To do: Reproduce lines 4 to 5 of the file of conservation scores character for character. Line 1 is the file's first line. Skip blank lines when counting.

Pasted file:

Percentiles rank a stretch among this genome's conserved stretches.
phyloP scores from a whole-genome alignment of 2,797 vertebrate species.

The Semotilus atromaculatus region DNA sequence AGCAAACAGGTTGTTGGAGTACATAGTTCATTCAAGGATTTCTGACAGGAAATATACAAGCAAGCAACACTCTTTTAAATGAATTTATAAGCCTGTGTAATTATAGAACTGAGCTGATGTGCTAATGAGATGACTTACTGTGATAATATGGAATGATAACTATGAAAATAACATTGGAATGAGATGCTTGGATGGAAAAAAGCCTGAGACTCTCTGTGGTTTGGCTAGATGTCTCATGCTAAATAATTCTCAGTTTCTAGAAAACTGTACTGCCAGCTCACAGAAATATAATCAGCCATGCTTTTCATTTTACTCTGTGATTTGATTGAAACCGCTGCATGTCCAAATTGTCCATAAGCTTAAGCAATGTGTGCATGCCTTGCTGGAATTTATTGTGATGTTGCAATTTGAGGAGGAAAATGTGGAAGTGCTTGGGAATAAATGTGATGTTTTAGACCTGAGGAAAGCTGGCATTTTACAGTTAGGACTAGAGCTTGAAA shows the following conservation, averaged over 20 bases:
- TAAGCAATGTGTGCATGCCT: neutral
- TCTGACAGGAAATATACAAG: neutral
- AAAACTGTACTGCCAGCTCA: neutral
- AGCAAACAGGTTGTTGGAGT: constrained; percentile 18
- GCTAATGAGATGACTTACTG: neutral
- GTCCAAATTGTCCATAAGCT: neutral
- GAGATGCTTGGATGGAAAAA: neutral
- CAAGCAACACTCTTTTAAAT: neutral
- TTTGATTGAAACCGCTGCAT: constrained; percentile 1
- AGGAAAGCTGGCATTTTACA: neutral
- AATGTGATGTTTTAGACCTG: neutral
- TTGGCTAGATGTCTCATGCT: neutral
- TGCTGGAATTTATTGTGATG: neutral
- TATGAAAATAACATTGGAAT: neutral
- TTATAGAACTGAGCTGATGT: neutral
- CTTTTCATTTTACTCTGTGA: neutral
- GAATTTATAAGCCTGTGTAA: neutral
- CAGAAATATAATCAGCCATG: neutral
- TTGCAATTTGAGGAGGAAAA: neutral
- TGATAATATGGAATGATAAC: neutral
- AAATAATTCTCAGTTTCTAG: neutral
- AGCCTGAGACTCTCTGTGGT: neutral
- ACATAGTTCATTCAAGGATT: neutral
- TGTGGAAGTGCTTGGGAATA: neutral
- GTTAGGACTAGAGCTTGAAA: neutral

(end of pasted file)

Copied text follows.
- TAAGCAATGTGTGCATGCCT: neutral
- TCTGACAGGAAATATACAAG: neutral